Soil organic matter (SOM) is a generic term for all organic compounds in the soil that are not living roots or animals. SOM has been characterized in various ways: by origin, transformation stage, function, solubility, chemical constituents, elemental carbon:nitrogen (C/N) ratio, exchange capacity, functional activity level, or dynamics and stability (Parton et al., 1987; Anderson and Ingram, 1993; Feller and Beare, 1997; Paustian et al., 1997; Smith et al., 1997a; Baldock and Nelson, 1999). In well-drained, non-acid soils-which occupy most agricultural lands-there is a balanced and dynamic composition of chemical compounds with a high degree of humification, resulting in medium to low C/N ratios (10-12). Characterization of SOM based on C/N ratio may be a convenient proxy for the composition and stability of SOM in topsoils. In deeper subsoils, where the amount of humus is normally small, the ratios are less reliable.
When grouping specifically on stability of the total pool of SOM, its dynamics and residence, or turnover time, one distinguishes inert or passive, stable or slow release, and labile functional subpools (Schlesinger, 1986; Smith et al., 1997a; Batjes, 1999). Labile or active SOM largely consists of soil microorganisms and their immediate products, with a cycling or residence time of 1-10 years. Stable or slow-release SOM consists of neo-formations of polymeric substances, which can be extremely diverse in composition, depending on the litter source and other soil-forming conditions; it has a residence time of between 10 and 50 years (sometimes more). Inert or "recalcitrant" SOM, which is also diverse in composition, would not be destroyed for up to 500 years. The extent to which humic substances are stabilized against microbial mineralization largely depends on the type of bonding with clay minerals (Tate and Theng, 1980). In recent years, nuclear magnetic resonance (NMR) techniques have been used to establish the precise nature of these bondings (Kögel, 1997; Bayer et al., 2000). The results of the application of this technique over the full range of the world's ecosystems and agricultural and anthropogenic soils are still awaited.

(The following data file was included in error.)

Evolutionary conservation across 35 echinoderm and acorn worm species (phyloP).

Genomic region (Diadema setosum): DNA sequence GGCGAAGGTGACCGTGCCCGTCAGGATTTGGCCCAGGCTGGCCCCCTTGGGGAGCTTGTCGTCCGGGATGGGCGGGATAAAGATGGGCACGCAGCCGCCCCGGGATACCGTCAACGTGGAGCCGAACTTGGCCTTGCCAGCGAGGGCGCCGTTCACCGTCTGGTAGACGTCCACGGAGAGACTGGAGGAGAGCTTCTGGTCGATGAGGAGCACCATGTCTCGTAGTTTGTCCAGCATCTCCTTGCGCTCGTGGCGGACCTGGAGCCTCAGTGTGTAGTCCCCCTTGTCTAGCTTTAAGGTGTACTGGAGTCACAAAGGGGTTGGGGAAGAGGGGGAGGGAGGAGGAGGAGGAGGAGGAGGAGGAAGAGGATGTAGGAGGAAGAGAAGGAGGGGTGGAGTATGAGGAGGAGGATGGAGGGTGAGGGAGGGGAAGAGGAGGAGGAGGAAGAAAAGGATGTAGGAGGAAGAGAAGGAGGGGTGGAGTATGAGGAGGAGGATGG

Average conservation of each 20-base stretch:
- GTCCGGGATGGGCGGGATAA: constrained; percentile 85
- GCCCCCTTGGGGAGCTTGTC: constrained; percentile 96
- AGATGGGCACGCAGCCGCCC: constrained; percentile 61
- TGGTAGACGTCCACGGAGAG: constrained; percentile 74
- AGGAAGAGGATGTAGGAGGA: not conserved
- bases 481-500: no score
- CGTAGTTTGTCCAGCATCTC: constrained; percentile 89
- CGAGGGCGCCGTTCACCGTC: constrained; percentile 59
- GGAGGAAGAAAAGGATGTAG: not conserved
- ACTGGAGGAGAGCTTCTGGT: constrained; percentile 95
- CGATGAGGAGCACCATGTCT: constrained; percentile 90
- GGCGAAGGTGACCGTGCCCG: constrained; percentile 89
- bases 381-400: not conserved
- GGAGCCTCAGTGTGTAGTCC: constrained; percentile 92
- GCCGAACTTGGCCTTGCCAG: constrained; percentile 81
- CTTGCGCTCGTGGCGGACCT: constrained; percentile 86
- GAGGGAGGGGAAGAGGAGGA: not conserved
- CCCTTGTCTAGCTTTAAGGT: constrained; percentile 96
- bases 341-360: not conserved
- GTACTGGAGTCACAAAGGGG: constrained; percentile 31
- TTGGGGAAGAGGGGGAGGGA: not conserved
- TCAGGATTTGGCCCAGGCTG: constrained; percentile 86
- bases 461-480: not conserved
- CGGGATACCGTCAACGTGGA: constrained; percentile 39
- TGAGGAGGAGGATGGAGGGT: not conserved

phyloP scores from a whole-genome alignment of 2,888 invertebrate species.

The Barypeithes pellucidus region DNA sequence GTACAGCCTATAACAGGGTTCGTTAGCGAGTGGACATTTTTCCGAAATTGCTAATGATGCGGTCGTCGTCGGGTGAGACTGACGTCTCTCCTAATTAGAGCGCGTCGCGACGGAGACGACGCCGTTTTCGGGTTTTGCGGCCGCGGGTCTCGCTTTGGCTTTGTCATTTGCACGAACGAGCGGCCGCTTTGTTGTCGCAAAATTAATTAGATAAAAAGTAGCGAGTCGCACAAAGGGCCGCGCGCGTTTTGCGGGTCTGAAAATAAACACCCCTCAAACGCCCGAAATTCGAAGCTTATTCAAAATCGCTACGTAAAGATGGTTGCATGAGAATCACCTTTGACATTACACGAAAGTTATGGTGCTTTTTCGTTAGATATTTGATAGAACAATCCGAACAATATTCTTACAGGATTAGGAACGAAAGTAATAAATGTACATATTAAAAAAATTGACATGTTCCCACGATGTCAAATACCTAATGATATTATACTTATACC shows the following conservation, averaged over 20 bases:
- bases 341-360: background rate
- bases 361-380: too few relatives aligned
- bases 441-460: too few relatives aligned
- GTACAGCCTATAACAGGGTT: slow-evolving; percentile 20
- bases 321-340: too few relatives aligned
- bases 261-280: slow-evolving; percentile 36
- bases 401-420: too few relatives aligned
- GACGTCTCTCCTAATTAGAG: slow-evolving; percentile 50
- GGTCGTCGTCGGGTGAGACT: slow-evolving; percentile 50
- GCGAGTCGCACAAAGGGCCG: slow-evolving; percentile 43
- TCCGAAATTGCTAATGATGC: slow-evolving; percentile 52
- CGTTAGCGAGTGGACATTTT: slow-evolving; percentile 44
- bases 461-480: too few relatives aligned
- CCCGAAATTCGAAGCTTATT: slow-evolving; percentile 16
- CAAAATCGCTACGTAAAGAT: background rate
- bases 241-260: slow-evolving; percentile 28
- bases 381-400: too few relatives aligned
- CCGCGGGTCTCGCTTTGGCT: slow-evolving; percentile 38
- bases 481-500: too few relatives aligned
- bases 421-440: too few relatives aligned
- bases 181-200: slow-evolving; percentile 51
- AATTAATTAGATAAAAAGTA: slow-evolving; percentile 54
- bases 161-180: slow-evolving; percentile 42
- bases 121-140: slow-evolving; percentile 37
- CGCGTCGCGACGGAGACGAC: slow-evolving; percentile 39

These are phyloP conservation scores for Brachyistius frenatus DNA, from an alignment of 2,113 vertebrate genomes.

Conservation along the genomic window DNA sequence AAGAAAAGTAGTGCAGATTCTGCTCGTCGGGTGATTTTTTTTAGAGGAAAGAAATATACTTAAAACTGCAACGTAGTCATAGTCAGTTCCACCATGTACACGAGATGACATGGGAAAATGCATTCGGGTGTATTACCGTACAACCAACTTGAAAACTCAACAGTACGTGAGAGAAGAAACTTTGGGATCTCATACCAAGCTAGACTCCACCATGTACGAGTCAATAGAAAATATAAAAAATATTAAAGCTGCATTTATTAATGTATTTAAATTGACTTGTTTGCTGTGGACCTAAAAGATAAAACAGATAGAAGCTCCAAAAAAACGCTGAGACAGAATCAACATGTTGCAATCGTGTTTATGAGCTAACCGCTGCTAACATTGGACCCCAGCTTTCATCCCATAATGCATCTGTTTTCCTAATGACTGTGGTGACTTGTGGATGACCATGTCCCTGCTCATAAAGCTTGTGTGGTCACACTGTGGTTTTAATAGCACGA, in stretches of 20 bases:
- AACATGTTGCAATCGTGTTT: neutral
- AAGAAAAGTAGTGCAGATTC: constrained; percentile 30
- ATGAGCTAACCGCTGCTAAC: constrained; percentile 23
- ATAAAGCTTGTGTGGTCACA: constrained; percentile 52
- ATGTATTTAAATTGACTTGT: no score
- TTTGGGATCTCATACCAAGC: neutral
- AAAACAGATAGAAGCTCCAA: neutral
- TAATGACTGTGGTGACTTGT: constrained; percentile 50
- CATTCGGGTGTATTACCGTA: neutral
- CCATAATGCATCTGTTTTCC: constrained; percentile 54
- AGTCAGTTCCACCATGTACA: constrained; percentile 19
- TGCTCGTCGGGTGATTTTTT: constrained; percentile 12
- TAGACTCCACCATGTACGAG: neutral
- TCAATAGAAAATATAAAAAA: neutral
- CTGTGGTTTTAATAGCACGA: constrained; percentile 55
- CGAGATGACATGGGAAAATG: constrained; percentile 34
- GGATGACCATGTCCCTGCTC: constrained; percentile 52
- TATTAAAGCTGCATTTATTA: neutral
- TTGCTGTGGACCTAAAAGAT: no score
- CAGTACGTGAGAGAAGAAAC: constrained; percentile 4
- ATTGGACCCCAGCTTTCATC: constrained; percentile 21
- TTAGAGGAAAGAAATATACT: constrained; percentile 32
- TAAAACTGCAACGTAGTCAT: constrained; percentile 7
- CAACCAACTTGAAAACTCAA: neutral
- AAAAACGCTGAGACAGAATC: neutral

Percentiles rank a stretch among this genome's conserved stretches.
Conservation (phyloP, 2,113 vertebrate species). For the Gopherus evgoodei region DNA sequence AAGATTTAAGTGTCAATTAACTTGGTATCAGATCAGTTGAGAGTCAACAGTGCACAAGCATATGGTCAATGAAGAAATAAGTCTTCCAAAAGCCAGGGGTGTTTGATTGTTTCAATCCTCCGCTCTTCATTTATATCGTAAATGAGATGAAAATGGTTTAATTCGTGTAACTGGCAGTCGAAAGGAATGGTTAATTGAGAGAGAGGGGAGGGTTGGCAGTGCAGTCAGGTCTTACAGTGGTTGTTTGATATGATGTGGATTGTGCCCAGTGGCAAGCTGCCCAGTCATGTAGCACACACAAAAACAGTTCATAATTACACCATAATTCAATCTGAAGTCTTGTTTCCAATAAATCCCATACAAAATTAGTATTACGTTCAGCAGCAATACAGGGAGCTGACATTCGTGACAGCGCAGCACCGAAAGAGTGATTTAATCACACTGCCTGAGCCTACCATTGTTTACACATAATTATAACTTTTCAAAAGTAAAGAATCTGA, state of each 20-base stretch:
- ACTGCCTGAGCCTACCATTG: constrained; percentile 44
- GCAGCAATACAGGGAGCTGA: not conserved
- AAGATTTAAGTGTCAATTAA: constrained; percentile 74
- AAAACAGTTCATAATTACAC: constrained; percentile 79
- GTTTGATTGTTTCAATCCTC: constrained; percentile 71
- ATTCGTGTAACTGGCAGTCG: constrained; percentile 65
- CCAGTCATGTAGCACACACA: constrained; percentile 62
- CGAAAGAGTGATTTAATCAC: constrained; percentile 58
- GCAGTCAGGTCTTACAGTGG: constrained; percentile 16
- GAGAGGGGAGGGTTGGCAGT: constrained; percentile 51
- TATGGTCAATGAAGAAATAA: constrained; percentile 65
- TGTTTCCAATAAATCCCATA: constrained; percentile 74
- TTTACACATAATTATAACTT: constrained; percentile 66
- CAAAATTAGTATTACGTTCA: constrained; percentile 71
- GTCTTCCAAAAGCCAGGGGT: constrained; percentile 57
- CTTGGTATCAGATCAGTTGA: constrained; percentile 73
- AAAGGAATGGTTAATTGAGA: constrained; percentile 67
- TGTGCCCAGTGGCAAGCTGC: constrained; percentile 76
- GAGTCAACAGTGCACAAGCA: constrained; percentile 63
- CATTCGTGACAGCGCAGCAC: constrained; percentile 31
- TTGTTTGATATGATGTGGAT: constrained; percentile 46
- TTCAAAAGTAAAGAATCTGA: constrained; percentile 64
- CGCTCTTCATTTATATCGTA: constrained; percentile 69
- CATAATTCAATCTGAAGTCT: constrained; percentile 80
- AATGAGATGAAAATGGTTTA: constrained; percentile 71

Parties may wish to agree on standardization of residence times, in view of the time horizons of IPCC and those mentioned in the Kyoto Protocol: 0-5 years, 5-50 years, 50-100 years, and >100 years (see Chapter 4 for details).
None of the current definitions and subdivisions of SOM provide fully quantified and universally accepted parameters to define SOM quality and quantity that are relevant to measure carbon sequestration in soils as a Kyoto Protocol activity. For accounting purposes, a simplification to SOC-which is easily measured through fine-earth samples and possibly C/N ratios-may be sufficient. Carbon isotope ratio measurements are very useful for research and modeling work on the dynamics of SOM, especially at the conversion of forest to grassland and vice versa. These techniques are not yet available for routine monitoring of the fate of soil carbon.
SIC (soft lime, calcium carbonate concretions or pans, primary carbonate of rock fragments or sediments) is much less mobile than SOC, except in irrigated agriculture (Schlesinger, 1999). Measurement of SIC, as well as of charcoal, will be required for monitoring and modeling of soil carbon changes, but the intensity of sampling can be much lower than with SOC.
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